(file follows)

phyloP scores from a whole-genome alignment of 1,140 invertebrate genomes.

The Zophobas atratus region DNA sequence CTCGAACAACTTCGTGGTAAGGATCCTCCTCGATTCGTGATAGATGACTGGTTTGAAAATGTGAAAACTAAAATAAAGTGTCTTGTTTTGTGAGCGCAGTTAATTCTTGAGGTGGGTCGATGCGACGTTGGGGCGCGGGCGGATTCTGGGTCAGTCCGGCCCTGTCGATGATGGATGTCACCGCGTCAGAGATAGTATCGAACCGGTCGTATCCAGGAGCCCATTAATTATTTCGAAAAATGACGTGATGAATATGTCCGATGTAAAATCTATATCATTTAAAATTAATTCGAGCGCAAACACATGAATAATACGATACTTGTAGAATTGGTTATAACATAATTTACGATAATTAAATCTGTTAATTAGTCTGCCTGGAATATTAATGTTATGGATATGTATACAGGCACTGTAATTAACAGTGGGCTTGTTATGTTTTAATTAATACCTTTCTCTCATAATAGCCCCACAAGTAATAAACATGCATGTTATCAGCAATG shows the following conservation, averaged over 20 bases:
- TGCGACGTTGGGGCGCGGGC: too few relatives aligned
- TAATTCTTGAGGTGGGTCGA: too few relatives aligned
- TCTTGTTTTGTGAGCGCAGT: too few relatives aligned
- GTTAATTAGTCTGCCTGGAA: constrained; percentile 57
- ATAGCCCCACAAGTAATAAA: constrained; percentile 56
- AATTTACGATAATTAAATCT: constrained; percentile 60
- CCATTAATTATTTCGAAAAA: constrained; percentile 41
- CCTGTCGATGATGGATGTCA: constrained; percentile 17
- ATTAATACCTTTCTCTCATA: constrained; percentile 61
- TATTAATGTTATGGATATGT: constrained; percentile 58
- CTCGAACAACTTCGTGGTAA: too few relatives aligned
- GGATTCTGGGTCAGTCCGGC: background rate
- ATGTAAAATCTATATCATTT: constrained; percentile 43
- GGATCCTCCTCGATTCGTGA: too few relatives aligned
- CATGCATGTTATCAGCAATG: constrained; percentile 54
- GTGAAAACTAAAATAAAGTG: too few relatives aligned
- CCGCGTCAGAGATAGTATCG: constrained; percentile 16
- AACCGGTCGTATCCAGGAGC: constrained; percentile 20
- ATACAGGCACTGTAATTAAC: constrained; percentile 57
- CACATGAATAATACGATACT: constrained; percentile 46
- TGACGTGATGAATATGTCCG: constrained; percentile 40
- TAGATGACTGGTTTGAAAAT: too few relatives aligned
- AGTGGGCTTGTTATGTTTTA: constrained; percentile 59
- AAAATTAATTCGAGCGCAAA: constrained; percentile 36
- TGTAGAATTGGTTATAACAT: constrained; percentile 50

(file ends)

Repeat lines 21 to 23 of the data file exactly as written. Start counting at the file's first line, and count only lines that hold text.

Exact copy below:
- ATACAGGCACTGTAATTAAC: constrained; percentile 57
- CACATGAATAATACGATACT: constrained; percentile 46
- TGACGTGATGAATATGTCCG: constrained; percentile 40